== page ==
Some people have taken issue with my use of the phrase ‘loose girls.’ I understand the trouble. It has an obvious negative connotation. The assumption, of course, is that if a girl is ‘loose’ and has lots ofsex with lots of people, then she’s a bad person, a slut. It’s not new information that our culture works hard to shame girls who express their sexuality, and girls and women, maybe even more than boys and men, put that pressure to be “good” and chaste on one another.
When I wrote my memoir Loose Girl: A Memoir of Promiscuity about the decades I spent giving my body over to boys and men in a desperate plea for attention, I didn’t have any of these thoughts in mind. I wasn’t thinking about connotations, or whether girls should or shouldn’t be able to have sex whenever and however they want. I didn’t think about feminism, although I was a feminist then, and still am now. I thought only about the feelings that had strangled me all those years, the many times I walked away from a boy, filled once more with shame, not because I had sex with him, but because of my neediness for him, because boys never ever seemed to need me the way I needed them. And the truth is, I didn’t need them. I needed love, yes. I needed attention. But it wasn’t for many years that I came to understand that the notion that a boy would fill me in those ways was a misguided fantasy. In the process, I didn’t almost die. I didn’t contract more than a couple treatable STDs. I never tried to give myself a back alley abortion. But I did get raped. I did lose the ability to differentiate all that much between the rape and the boys to whom I gave consent. I did give up dreams and interests and all of my self-respect in the hopes that just one boy would choose me and make me worthwhile as a result.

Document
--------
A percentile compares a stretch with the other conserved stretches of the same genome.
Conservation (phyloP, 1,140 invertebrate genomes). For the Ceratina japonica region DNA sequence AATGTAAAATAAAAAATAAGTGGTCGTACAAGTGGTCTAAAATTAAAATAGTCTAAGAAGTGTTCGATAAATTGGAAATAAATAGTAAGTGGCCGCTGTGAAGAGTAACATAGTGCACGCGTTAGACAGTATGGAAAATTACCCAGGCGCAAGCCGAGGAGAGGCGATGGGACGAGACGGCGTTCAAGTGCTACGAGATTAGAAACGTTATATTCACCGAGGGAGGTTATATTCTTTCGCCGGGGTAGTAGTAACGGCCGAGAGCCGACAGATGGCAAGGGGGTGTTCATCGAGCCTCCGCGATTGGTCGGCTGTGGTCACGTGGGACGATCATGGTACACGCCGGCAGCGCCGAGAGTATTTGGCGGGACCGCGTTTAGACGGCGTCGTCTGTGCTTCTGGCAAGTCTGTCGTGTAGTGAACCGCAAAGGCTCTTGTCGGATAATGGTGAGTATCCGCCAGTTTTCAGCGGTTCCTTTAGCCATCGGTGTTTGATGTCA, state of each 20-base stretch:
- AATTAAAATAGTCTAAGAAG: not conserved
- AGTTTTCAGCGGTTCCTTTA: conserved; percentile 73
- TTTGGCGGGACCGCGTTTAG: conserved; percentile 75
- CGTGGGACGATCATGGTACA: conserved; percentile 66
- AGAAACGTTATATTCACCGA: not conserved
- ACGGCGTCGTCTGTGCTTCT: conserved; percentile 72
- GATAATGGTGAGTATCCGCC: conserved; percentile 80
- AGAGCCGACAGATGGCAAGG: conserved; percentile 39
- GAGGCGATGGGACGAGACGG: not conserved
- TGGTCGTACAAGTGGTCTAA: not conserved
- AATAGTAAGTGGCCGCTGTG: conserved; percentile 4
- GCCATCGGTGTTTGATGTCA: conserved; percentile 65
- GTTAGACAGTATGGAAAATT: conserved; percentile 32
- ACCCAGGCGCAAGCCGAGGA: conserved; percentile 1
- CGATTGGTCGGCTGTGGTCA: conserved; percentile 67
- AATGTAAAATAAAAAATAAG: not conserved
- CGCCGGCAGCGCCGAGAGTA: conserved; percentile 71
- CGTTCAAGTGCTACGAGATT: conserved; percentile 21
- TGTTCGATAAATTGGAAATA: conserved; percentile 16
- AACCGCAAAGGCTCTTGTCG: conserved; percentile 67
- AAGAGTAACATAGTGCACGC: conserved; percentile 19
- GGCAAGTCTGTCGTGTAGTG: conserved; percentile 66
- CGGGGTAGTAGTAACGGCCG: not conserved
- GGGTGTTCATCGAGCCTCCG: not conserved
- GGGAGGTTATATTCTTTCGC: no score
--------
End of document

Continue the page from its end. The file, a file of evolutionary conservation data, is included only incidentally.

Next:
For those unaware, I have a blog about my adventures with the carpool that takes Ezra and two of his classmates to their autism-only school. See it here!
Dear women of the world: please, PLEASE stop projecting your stuff onto me just because I write about things that wind up making you feel bad. I never wanted to make you feel bad. I wanted you (or your friend, if not you) feel seen. I’m not trying to hurt you. Please stop trying to hurt me. Signed, just another woman like you.
New Psychology Today Blog post: “There Is No Getting Past It”: What Can A Teenager Do About Regretful TextsPosted: March 12, 2012 at 11:33 am
“There Is No Getting Past It”: What Can A Teenager Do About Regretful Sexts?
When Ben asked Jenna to send him pictures, she did. It started with her chest, clothed, then unclothed. Then her entire body, first in bra and underwear, then nude. She examined the final one before she sent it off – a body with a head cut off, like a manikin, like a doll. A body that could be anyone’s. A sinking feeling started in her stomach, but she sent it anyway.
Later, discussing it with me, she identified why it felt so bad. She had agreed to send the photos to Ben because she wanted to feel special. She wanted him to like her, to want her, to acknowledge her. But if the photo of her body could have been anyone’s, what was she really getting?
Predictably, Ben shared the photos with his friends. He denied it to Jenna at first, but soon it became obvious that kids all over school had seen them. Head cut off or not, everyone knew it was Jenna. Ben started avoiding her, laughing with his friends about it when she walked by. The people she had thought were her friends turned on her. They called her “slut,” “whore,” and a slew of other names she didn’t want to recount for me. It was too painful to talk about at this point. She just wanted it to go away.